EVA – WOMEN

Collective Statement of the Afghanistan Women’s 50% Campaign and 21 Women’s rights, Human rights , Civil society and media organisations and networks for the 101st International Women’s Day

We are concerned today that dark-mindedness, illiteracy and lack of awareness may once again push the people of Afghanistan, our women, men and children, over the precipice

8th March 2012 Kabul, Afghanistan

Ladies, gentlemen, elected representatives of the people of Afghanistan!

We intend to address you about our commitments, obligations and pledges. Eleven years ago when Afghanistan raised itself from the ruins remaining from the reign of Taleban, you, us and the international community pledged together to step on the path of freedom and equality for all. Tightening our belts and relying on the most meagre facilities, we did our best to promote humane causes and advance the society. We reopened are schools and achieved brilliant results in entrance examinations and universities. We accompanied and assisted you as civil servants and worked in non-governmental organisations. We were active in and left our impact on audio, visual and print media despite all the risks. We stepped on the difficult path of electing and getting elected; we accepted all the hardships and dangers, because we believed we were heading along the priceless path of equality and liberty. We women were actors of the various social stages and did our utmost to rebuild our country from the ruins of the past. Even though there have been and there are still shortcomings, women have benefited from a number of civil and political rights in recent years thanks to their own endeavours,. Nevertheless, they are still absent from micro and national decision-making processes.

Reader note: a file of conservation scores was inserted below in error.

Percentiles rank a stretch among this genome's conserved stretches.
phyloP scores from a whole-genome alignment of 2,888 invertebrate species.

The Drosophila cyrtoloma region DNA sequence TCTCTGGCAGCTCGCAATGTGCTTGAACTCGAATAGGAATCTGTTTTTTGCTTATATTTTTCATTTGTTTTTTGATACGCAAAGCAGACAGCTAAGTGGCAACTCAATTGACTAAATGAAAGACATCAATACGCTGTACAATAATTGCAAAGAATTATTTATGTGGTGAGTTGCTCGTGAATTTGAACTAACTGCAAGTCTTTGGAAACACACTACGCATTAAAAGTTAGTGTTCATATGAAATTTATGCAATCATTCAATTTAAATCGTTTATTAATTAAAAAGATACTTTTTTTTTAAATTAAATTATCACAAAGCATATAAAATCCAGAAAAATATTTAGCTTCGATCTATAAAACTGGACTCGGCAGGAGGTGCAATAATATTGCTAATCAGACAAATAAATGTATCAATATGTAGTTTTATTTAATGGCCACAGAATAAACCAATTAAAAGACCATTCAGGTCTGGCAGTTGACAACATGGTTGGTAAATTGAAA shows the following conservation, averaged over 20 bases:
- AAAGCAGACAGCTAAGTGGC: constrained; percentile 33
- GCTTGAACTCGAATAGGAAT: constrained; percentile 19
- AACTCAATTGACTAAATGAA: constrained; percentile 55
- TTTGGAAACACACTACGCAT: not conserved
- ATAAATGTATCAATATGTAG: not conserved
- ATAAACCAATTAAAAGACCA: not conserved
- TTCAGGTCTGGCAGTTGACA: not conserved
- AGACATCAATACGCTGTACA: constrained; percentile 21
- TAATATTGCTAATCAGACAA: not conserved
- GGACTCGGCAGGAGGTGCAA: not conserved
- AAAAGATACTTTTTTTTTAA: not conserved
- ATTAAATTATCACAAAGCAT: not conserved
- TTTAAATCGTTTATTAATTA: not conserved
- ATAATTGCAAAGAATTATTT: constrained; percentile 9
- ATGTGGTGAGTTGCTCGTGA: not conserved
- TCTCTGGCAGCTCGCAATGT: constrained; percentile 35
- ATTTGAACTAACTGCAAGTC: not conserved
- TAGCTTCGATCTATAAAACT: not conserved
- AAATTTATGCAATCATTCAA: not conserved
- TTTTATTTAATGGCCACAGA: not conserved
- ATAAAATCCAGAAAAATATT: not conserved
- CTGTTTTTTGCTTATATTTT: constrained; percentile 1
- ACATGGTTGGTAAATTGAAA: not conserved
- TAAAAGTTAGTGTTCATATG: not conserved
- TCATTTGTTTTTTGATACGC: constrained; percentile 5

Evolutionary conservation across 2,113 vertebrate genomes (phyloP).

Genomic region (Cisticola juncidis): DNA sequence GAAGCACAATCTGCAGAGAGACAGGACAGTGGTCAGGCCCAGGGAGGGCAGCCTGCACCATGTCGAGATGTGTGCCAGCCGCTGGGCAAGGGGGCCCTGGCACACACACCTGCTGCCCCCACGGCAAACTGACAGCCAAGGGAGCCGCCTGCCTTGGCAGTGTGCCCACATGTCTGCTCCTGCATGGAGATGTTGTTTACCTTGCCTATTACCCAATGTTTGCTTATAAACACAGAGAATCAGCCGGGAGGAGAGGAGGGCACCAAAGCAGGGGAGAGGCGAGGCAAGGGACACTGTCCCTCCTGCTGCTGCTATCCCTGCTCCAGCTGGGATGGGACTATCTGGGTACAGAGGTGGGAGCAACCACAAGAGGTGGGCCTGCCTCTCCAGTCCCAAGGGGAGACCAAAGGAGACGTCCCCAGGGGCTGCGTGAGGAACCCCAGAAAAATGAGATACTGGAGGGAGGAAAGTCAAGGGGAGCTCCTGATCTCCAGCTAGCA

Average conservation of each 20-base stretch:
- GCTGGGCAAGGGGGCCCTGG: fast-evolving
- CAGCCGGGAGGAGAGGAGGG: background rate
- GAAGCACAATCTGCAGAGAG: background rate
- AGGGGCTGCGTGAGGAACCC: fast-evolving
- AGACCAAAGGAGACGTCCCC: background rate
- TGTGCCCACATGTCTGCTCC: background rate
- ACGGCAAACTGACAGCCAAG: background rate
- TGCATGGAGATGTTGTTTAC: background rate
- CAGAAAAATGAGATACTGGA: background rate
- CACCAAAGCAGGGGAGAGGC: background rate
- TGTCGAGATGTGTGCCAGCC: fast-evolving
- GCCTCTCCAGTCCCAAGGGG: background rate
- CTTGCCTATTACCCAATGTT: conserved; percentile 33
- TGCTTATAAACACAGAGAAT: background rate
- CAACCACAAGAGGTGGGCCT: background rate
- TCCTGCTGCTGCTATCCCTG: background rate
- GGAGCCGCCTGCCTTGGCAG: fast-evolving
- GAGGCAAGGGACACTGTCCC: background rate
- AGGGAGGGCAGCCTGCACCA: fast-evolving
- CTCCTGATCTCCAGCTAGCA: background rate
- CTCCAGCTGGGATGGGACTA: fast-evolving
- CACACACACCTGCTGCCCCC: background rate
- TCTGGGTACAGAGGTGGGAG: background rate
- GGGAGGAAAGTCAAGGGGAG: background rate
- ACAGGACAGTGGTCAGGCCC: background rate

In every country democracy and freedom is assessed by evaluating the conditions of women

Today, 11 years on, when we review our achievements, we are very pleased that we heeded to the country’s call and behaved as the worthy children of this land. We have been loyal to our pledge. However, it is with regret that nowadays we hear different views and ideas from you. Today, women are not treated as actors with deserving roles in the administration of their society but as “minors” who are targeted by adverse positions under different pretexts and whose human rights are trampled upon. Considering them to be “secondary” to men, slashing their ears and noses and other limbs, stoning and imprisoning them, marrying them under-age and by force, closing the schools to girls and other similar acts as well as failing to engage women in peace-related issues are all interconnected. Both the international community and the government of Afghanistan are visibly appeasing the armed opposition groups by returning the society to the conditions of 11 years ago and trading away the human and civil rights of women. The only thing that is not important to them is their pledge to us and to themselves. They have forgotten that the liberation of women in Afghanistan was the most basic reason for their presence in this country.

Ladies, gentlemen, elected representatives of the people of Afghanistan!